Hopefully, the masters will help me in good stead as you said. I’ve been looking at positions at Taylor Whimpy and they have some trainee positions in site management but they say that they provide employees the opportunity to study e.g degrees etc whilst working.

For a person in my situation who is studying outside the company and completing these certs, do you think this is an advantage for when I apply or do you think they would prefer someone who hasn’t really got any academic qualifications and would prefer to ‘mould’ them if that makes sense?

Sounds Great! I’ve been looking at the Ciob Level 3 in site management for a couple of weeks now but I’m slightly confused on which level I should do. I was looking at the below but please advise if the level 4 would be better. I currently fulfil the requirements as I have 280 ucas points.

The Academically Qualified Person Card was introduced as a stop-gap measure for people studying for professional qualifications, it expires after 5 years and you can’t renew it.

In some circumstances it may be the best option, particularly if your role is office based. It is, however, like the Red Trainee card, only a temporary card and will not in itself open any doors for you. It also has no bearing on your qualification for a Black card in the future.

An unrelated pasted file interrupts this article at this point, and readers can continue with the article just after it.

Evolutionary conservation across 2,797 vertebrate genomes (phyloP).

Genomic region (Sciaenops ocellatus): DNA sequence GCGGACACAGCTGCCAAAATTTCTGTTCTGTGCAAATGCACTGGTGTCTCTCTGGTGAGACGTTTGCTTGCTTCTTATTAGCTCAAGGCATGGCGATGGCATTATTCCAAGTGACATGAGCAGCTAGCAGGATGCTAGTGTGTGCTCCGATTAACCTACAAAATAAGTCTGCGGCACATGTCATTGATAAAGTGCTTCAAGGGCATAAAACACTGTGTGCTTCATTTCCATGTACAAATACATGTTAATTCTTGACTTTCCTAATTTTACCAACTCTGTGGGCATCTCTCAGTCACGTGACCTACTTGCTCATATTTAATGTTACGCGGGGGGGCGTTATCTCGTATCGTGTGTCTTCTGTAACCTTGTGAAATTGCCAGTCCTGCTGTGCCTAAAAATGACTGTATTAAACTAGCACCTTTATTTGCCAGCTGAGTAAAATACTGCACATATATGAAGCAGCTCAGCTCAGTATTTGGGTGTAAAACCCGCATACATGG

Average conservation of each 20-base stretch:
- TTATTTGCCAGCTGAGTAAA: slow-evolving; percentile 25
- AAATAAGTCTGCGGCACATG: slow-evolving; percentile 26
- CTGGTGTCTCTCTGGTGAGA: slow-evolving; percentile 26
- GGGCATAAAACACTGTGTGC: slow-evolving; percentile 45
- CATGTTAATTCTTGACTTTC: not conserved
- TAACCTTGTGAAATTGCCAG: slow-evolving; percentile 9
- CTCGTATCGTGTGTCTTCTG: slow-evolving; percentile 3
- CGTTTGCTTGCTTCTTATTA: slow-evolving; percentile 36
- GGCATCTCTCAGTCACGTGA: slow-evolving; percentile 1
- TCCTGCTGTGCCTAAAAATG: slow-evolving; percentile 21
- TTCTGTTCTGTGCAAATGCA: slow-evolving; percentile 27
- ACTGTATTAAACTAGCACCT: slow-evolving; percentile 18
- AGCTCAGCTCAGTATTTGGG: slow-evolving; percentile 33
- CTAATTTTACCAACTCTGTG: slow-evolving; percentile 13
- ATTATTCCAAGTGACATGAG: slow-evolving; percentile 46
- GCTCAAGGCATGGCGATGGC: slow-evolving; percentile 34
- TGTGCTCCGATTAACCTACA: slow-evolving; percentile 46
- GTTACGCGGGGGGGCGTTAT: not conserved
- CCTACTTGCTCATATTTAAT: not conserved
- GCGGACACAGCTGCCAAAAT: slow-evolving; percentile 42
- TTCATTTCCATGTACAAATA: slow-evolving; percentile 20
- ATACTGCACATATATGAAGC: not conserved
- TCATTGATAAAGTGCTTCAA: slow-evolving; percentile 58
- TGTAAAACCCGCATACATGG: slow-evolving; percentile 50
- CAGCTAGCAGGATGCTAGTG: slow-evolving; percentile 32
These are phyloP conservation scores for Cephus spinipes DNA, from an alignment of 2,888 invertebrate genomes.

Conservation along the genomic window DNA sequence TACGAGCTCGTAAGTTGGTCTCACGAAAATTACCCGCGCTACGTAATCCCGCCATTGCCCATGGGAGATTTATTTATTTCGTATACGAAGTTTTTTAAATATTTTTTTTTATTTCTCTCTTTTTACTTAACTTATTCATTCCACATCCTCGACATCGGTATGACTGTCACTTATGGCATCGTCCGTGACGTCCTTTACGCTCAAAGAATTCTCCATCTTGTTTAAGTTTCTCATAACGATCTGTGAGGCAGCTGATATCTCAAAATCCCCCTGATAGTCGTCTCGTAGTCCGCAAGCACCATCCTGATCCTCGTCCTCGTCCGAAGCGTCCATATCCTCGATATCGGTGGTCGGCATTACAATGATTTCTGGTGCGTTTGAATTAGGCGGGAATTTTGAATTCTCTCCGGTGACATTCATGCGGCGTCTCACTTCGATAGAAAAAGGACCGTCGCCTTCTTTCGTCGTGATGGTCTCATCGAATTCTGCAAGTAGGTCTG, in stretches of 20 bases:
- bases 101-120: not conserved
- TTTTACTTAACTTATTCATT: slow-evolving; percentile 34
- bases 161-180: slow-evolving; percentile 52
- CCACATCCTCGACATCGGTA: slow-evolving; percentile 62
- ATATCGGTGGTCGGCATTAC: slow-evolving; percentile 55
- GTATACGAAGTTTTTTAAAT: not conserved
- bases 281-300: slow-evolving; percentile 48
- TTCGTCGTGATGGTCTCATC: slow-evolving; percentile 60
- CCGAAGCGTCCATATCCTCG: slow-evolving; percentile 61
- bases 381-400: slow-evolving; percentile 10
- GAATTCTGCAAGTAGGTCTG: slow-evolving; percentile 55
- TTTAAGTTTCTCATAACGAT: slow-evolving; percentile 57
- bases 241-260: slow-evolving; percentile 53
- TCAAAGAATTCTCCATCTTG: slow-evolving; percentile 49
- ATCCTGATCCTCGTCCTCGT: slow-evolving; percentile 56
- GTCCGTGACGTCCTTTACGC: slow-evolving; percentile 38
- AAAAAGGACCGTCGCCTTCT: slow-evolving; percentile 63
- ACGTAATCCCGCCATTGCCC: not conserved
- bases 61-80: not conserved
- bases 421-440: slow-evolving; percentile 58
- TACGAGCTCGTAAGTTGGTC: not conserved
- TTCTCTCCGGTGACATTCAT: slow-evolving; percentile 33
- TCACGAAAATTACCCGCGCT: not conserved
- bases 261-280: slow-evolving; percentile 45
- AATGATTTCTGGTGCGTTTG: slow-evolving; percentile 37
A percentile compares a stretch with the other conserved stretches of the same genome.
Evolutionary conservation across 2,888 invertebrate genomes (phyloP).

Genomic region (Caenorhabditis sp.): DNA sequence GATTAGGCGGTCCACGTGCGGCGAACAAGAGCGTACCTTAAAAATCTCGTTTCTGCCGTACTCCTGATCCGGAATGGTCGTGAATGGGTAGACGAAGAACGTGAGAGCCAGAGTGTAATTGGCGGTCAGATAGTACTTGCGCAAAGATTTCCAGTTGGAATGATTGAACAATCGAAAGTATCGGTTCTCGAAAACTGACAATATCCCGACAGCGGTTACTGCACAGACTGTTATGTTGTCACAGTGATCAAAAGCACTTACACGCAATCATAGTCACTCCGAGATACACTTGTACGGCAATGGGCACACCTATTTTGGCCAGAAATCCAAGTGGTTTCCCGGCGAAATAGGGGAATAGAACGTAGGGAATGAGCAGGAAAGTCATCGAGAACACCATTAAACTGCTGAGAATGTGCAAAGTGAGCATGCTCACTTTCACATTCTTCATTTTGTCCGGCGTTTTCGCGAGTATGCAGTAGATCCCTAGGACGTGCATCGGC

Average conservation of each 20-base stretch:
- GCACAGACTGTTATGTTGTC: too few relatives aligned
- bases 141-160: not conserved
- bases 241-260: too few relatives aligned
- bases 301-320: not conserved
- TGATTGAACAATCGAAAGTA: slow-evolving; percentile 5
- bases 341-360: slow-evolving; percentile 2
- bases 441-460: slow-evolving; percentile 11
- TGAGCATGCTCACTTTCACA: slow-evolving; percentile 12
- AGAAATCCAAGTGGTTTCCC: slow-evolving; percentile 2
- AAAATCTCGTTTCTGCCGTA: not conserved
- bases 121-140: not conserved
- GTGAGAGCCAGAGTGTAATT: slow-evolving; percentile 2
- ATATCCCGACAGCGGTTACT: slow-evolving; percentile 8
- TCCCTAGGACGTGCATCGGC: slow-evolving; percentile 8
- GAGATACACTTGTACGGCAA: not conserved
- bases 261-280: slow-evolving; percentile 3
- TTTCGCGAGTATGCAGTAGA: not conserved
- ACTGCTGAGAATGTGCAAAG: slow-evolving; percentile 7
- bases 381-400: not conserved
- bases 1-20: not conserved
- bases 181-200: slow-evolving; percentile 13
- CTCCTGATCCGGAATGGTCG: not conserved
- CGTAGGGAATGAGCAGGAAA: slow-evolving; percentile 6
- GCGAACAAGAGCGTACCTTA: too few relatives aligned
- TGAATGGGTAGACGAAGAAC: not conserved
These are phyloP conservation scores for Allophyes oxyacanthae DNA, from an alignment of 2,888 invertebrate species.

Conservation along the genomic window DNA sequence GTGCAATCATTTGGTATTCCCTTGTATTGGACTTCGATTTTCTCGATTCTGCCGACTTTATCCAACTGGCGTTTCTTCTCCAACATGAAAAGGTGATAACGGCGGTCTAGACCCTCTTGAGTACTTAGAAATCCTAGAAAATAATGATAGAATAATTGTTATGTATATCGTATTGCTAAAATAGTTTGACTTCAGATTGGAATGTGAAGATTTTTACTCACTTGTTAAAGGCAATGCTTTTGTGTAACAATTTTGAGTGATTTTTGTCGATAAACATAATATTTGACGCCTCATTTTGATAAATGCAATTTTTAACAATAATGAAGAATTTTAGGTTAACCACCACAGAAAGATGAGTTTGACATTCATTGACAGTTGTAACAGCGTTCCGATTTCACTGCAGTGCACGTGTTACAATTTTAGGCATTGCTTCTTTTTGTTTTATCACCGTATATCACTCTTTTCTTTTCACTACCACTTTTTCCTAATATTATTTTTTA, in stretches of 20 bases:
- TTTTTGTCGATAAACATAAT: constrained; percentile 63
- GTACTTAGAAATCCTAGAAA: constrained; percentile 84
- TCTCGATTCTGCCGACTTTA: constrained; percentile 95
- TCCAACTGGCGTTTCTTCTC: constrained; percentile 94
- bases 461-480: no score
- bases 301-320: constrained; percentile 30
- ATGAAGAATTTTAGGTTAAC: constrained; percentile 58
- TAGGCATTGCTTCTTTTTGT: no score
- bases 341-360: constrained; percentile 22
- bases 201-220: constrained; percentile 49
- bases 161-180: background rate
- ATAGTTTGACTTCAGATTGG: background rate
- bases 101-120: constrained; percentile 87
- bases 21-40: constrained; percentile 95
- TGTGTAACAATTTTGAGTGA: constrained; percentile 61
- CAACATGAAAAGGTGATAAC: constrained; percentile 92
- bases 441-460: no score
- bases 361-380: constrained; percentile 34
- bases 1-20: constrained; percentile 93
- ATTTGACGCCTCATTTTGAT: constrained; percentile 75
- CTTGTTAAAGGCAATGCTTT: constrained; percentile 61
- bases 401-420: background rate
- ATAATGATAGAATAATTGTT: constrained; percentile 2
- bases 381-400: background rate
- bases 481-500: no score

A lot of companies claim they are OK with candidates who are already studying (or plan to) but, in reality, it’s the equivalent of saying they are an equal opportunities employer. They may prefer, as you point out, someone who they can mould to their own ways of working. Some, also, outright don’t want anyone who’s going to be absent at all.

It is a case of luck hough and you may well find an open minded manager who is willing to give you a chance? My own view is that, with the state of the industry as it is, employers are going to have to be more flexible if they are to find any decent people at all.

With regards the level 3 and level 4 diplomas, if you can bypass the level 3 do so. After all, it is only a step towards the level 4. Whether this is technically feasible I’m not sure though – you will have to speak to a course provider to be certain?

All of this aside, you are taking the right approach and should see any temporary difficulties as a mere test of your resolve.

See Also
Apprentice surveyor
Surveying Apprenticeships
Shot of a young woman working on a construction site
Women in Construction